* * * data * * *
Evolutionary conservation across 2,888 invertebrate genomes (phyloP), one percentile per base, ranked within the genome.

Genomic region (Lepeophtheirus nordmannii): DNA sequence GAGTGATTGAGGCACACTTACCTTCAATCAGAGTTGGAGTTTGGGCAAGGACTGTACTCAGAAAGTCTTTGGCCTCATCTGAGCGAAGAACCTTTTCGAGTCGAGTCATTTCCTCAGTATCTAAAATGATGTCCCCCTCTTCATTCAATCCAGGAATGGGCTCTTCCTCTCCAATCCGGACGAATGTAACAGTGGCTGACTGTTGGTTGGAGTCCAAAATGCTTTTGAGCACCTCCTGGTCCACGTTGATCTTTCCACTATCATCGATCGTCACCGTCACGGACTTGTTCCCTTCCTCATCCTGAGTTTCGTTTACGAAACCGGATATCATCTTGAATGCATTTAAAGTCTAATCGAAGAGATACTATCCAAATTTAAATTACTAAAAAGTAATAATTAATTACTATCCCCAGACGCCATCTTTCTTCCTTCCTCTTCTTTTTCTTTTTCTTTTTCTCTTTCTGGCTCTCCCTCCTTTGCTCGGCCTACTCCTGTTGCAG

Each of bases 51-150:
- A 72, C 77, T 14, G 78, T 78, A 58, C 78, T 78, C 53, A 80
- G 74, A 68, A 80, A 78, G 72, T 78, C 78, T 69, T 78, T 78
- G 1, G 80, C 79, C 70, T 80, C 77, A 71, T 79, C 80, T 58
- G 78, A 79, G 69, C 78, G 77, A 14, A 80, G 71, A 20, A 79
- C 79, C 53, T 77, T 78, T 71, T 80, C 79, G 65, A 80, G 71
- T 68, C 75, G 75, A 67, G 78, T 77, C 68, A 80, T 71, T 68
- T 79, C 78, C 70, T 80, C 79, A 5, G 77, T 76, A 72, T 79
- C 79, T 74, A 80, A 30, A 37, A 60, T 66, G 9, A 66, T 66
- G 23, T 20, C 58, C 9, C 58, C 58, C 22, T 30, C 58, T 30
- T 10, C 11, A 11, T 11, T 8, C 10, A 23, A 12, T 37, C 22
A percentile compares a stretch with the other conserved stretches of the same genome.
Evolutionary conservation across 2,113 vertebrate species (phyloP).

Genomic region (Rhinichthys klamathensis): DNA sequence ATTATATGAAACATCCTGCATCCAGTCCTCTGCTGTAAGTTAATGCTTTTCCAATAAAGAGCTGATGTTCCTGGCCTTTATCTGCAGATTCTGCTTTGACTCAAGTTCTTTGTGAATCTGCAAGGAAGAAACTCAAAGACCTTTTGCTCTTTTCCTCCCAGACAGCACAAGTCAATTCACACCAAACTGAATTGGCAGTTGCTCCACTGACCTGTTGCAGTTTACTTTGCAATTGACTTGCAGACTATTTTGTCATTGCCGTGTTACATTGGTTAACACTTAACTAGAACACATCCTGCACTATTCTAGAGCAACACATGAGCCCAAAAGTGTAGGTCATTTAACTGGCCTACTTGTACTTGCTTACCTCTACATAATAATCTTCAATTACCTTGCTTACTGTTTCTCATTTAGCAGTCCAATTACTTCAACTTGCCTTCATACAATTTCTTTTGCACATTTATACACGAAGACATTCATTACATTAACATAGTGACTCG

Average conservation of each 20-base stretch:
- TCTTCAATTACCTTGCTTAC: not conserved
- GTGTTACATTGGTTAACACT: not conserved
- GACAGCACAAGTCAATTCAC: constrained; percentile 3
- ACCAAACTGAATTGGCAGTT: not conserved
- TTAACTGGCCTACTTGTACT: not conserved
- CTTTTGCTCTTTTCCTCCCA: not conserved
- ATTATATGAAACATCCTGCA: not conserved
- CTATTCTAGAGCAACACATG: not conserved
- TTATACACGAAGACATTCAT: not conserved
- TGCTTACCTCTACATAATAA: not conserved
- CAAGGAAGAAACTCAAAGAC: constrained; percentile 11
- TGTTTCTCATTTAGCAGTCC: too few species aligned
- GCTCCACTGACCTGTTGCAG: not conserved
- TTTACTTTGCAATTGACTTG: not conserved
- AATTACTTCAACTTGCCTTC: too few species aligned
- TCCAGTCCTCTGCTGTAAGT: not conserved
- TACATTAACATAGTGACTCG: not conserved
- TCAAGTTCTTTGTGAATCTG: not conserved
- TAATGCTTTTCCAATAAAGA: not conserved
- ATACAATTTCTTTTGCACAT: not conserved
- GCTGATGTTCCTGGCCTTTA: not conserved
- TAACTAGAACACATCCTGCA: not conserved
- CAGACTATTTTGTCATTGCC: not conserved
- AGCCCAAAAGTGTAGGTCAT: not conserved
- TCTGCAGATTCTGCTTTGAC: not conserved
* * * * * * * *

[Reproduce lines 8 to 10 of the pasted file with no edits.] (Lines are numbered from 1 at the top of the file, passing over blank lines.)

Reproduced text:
- C 79, C 53, T 77, T 78, T 71, T 80, C 79, G 65, A 80, G 71
- T 68, C 75, G 75, A 67, G 78, T 77, C 68, A 80, T 71, T 68
- T 79, C 78, C 70, T 80, C 79, A 5, G 77, T 76, A 72, T 79